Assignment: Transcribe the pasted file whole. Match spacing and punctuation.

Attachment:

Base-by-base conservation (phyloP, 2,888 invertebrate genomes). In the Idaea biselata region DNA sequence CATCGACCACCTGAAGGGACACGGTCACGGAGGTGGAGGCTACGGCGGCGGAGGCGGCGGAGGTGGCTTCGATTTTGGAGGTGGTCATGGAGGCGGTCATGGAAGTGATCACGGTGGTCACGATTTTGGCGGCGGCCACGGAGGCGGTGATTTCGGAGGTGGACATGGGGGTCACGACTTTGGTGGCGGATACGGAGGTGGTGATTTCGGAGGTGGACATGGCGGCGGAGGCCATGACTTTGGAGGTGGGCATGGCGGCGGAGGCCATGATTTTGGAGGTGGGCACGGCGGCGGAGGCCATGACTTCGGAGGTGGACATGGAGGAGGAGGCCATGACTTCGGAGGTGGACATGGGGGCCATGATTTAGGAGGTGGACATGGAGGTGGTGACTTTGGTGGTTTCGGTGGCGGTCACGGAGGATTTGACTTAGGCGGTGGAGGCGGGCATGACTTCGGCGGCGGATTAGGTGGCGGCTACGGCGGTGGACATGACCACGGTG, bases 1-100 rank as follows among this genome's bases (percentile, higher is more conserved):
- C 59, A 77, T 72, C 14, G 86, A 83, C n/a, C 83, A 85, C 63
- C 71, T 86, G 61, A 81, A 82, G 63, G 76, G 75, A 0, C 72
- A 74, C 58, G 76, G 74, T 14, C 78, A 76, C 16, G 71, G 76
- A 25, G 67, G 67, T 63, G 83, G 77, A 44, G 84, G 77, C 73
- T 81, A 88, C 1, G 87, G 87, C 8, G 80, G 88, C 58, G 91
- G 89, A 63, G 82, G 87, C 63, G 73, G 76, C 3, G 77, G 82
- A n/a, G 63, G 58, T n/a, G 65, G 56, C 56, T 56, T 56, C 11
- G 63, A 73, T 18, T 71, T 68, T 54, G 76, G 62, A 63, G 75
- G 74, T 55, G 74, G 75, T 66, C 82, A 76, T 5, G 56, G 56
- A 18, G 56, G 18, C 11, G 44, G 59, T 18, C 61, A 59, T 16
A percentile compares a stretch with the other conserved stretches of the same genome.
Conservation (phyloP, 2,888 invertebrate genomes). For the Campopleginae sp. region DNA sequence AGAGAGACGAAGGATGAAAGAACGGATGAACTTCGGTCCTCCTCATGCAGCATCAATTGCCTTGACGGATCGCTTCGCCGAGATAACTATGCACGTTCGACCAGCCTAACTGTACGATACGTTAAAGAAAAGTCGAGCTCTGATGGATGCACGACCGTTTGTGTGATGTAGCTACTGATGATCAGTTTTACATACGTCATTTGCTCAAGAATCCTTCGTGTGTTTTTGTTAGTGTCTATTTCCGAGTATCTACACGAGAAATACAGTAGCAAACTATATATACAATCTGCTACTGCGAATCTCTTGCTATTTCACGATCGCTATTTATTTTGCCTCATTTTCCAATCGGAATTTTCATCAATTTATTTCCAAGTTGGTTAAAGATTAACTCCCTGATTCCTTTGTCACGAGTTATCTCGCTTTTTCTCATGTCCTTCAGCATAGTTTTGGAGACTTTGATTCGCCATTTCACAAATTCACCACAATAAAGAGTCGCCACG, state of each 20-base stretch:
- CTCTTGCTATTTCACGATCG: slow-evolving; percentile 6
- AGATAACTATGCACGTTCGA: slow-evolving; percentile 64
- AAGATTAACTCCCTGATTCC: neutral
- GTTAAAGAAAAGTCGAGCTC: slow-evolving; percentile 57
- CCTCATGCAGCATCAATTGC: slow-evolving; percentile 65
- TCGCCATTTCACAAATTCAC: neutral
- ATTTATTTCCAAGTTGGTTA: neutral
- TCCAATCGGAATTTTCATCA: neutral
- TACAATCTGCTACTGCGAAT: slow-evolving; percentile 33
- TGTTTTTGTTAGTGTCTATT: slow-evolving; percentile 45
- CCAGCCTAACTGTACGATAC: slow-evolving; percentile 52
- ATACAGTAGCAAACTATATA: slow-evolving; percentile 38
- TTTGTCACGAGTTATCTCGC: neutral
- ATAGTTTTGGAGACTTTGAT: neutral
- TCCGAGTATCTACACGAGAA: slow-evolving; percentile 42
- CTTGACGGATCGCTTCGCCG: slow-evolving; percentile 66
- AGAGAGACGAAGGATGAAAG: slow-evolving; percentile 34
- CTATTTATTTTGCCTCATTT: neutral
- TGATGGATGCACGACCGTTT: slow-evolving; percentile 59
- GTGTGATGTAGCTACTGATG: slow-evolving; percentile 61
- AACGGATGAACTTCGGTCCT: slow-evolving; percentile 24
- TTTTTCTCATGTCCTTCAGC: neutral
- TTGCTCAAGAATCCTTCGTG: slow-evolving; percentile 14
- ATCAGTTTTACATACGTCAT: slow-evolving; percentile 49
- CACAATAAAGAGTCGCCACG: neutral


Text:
Base-by-base conservation (phyloP, 2,888 invertebrate genomes). In the Idaea biselata region DNA sequence CATCGACCACCTGAAGGGACACGGTCACGGAGGTGGAGGCTACGGCGGCGGAGGCGGCGGAGGTGGCTTCGATTTTGGAGGTGGTCATGGAGGCGGTCATGGAAGTGATCACGGTGGTCACGATTTTGGCGGCGGCCACGGAGGCGGTGATTTCGGAGGTGGACATGGGGGTCACGACTTTGGTGGCGGATACGGAGGTGGTGATTTCGGAGGTGGACATGGCGGCGGAGGCCATGACTTTGGAGGTGGGCATGGCGGCGGAGGCCATGATTTTGGAGGTGGGCACGGCGGCGGAGGCCATGACTTCGGAGGTGGACATGGAGGAGGAGGCCATGACTTCGGAGGTGGACATGGGGGCCATGATTTAGGAGGTGGACATGGAGGTGGTGACTTTGGTGGTTTCGGTGGCGGTCACGGAGGATTTGACTTAGGCGGTGGAGGCGGGCATGACTTCGGCGGCGGATTAGGTGGCGGCTACGGCGGTGGACATGACCACGGTG, bases 1-100 rank as follows among this genome's bases (percentile, higher is more conserved):
- C 59, A 77, T 72, C 14, G 86, A 83, C n/a, C 83, A 85, C 63
- C 71, T 86, G 61, A 81, A 82, G 63, G 76, G 75, A 0, C 72
- A 74, C 58, G 76, G 74, T 14, C 78, A 76, C 16, G 71, G 76
- A 25, G 67, G 67, T 63, G 83, G 77, A 44, G 84, G 77, C 73
- T 81, A 88, C 1, G 87, G 87, C 8, G 80, G 88, C 58, G 91
- G 89, A 63, G 82, G 87, C 63, G 73, G 76, C 3, G 77, G 82
- A n/a, G 63, G 58, T n/a, G 65, G 56, C 56, T 56, T 56, C 11
- G 63, A 73, T 18, T 71, T 68, T 54, G 76, G 62, A 63, G 75
- G 74, T 55, G 74, G 75, T 66, C 82, A 76, T 5, G 56, G 56
- A 18, G 56, G 18, C 11, G 44, G 59, T 18, C 61, A 59, T 16
A percentile compares a stretch with the other conserved stretches of the same genome.
Conservation (phyloP, 2,888 invertebrate genomes). For the Campopleginae sp. region DNA sequence AGAGAGACGAAGGATGAAAGAACGGATGAACTTCGGTCCTCCTCATGCAGCATCAATTGCCTTGACGGATCGCTTCGCCGAGATAACTATGCACGTTCGACCAGCCTAACTGTACGATACGTTAAAGAAAAGTCGAGCTCTGATGGATGCACGACCGTTTGTGTGATGTAGCTACTGATGATCAGTTTTACATACGTCATTTGCTCAAGAATCCTTCGTGTGTTTTTGTTAGTGTCTATTTCCGAGTATCTACACGAGAAATACAGTAGCAAACTATATATACAATCTGCTACTGCGAATCTCTTGCTATTTCACGATCGCTATTTATTTTGCCTCATTTTCCAATCGGAATTTTCATCAATTTATTTCCAAGTTGGTTAAAGATTAACTCCCTGATTCCTTTGTCACGAGTTATCTCGCTTTTTCTCATGTCCTTCAGCATAGTTTTGGAGACTTTGATTCGCCATTTCACAAATTCACCACAATAAAGAGTCGCCACG, state of each 20-base stretch:
- CTCTTGCTATTTCACGATCG: slow-evolving; percentile 6
- AGATAACTATGCACGTTCGA: slow-evolving; percentile 64
- AAGATTAACTCCCTGATTCC: neutral
- GTTAAAGAAAAGTCGAGCTC: slow-evolving; percentile 57
- CCTCATGCAGCATCAATTGC: slow-evolving; percentile 65
- TCGCCATTTCACAAATTCAC: neutral
- ATTTATTTCCAAGTTGGTTA: neutral
- TCCAATCGGAATTTTCATCA: neutral
- TACAATCTGCTACTGCGAAT: slow-evolving; percentile 33
- TGTTTTTGTTAGTGTCTATT: slow-evolving; percentile 45
- CCAGCCTAACTGTACGATAC: slow-evolving; percentile 52
- ATACAGTAGCAAACTATATA: slow-evolving; percentile 38
- TTTGTCACGAGTTATCTCGC: neutral
- ATAGTTTTGGAGACTTTGAT: neutral
- TCCGAGTATCTACACGAGAA: slow-evolving; percentile 42
- CTTGACGGATCGCTTCGCCG: slow-evolving; percentile 66
- AGAGAGACGAAGGATGAAAG: slow-evolving; percentile 34
- CTATTTATTTTGCCTCATTT: neutral
- TGATGGATGCACGACCGTTT: slow-evolving; percentile 59
- GTGTGATGTAGCTACTGATG: slow-evolving; percentile 61
- AACGGATGAACTTCGGTCCT: slow-evolving; percentile 24
- TTTTTCTCATGTCCTTCAGC: neutral
- TTGCTCAAGAATCCTTCGTG: slow-evolving; percentile 14
- ATCAGTTTTACATACGTCAT: slow-evolving; percentile 49
- CACAATAAAGAGTCGCCACG: neutral